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Annual Medical Costs Related to Bicycle Accidents Soar Into the Billions

Bicycle accidents are on the rise

A study published this week in the journal, Injury Prevention, estimates that from 1997 to 2013, the medical costs for non-fatal bicycle crashes involving adults increased by an average of $789 million each year. In 2013 alone, total costs were $24.4 billion – about double the amount for all occupational illnesses, the researchers wrote. Those figures cover emergency transport, hospital charges, rehabilitation, nursing home stays, the cost of lost work, and quality of life, among other things.

The rising costs can be partially explained by how bike crashes have changed in recent years, according to Thomas W. Gaither, one of the study’s authors. In the past, there were many “non-street” incidents, but these days most involving adults are crashes with motor vehicles. In 1997, 46 percent of injuries occurred on a street, while in 2014, nearly 67 percent did. This increases, “the velocity of the crash impact and, as a result, the severity of the injury,” Gaither explained. He and the other researchers also suggested that, “streets might also predispose to more injuries due to the coexisting environment with urban areas, increased population density, or the presence of more unyielding street furniture” (meaning things such as telephone polls, fire hydrants, parking meters, and the like).

Despite the bad news about the medical and cost consequences, the researchers said they still thought cycling’s health benefits outweighed its risks. But they concluded the study findings show that there should be a policy focus on injury prevention, adding that better design of roadway infrastructure, and even of bikes and cars, might be in order.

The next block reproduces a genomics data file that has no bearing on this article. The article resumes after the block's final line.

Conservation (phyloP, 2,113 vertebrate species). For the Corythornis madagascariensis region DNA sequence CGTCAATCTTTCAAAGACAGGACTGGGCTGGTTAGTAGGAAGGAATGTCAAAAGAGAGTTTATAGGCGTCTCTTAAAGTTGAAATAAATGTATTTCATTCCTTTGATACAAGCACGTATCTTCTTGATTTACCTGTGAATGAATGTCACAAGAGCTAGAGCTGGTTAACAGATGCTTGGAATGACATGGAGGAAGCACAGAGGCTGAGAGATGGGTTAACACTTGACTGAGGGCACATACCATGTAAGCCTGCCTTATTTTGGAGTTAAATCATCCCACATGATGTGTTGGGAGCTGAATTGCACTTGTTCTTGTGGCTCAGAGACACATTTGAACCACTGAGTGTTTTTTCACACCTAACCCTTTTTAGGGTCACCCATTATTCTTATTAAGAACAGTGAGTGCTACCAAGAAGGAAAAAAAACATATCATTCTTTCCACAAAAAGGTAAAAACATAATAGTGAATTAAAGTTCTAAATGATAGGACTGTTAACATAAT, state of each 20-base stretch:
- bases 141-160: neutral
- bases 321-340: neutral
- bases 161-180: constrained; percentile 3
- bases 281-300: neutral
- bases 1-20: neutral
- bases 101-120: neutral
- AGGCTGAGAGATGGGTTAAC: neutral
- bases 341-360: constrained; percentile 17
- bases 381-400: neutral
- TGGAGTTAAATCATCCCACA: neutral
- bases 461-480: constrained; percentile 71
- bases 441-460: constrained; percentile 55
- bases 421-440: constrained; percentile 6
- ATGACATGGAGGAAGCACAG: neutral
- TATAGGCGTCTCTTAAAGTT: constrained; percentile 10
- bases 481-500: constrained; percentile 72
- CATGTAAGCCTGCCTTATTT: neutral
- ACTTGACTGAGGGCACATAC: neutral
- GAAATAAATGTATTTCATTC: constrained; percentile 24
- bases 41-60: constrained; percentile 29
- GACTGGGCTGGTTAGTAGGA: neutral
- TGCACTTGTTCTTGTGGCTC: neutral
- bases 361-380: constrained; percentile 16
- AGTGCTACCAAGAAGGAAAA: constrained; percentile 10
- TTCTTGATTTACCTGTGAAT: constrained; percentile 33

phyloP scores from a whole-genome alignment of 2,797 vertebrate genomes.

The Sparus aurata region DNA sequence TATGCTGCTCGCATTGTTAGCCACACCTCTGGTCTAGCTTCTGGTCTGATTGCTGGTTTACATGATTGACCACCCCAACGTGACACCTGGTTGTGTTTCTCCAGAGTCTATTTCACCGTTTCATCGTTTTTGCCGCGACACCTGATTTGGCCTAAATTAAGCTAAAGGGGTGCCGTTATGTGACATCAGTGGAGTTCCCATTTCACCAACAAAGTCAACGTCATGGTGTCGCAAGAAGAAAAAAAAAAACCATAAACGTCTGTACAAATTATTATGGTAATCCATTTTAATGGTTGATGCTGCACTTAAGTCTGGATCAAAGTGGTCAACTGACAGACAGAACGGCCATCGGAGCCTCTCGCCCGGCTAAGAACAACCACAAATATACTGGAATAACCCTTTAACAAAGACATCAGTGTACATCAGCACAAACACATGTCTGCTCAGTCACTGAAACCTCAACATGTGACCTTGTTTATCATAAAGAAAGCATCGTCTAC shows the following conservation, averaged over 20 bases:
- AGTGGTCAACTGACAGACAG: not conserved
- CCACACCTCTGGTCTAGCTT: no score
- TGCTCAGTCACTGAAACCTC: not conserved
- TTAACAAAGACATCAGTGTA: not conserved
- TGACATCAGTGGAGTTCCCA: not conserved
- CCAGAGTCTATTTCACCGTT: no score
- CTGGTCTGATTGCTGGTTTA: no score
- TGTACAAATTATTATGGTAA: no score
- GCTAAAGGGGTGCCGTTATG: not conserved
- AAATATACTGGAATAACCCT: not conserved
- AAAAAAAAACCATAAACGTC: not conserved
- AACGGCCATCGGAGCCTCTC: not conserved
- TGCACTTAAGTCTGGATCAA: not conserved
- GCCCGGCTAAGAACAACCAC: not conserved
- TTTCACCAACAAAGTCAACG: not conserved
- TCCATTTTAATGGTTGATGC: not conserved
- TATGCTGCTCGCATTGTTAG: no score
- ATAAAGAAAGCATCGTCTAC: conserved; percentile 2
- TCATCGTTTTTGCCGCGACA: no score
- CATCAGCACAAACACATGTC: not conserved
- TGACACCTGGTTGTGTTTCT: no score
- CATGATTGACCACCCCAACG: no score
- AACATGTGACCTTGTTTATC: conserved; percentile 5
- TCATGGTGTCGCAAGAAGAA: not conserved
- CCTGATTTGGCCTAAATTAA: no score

Legal rights are affected by an accident, and it is in your best interest to have a knowledgeable attorney review the facts of your case before you decide what course of action to pursue. An attorney can negotiate a replacement bicycle and/or compensation for damage to your bicycle, and negotiate a bodily injury settlement with the insurance company that takes into account all of your damages, including your pain and suffering. You can learn about all your legal rights and speak directly with an attorney for a free consultation with Hicks & Motto.

Here’s a quick list of what to do in case of a bicycle accident:

  1. Check yourself – do a cursory and visual search of your person to determine if you have sustained any injuries that need immediate attention. If necessary, call an ambulance. Do not be a hero!
  2. Assist the injured – check with each person involved in the accident to see if they have been hurt. If necessary, call an ambulance.
  3. Call the Police!
  4. Gather as much information as you can – take pictures of the scene; document the make, model, and license plate of the offending vehicle; gather the vehicle’s driver information including name, address, phone number, license number, and insurance information.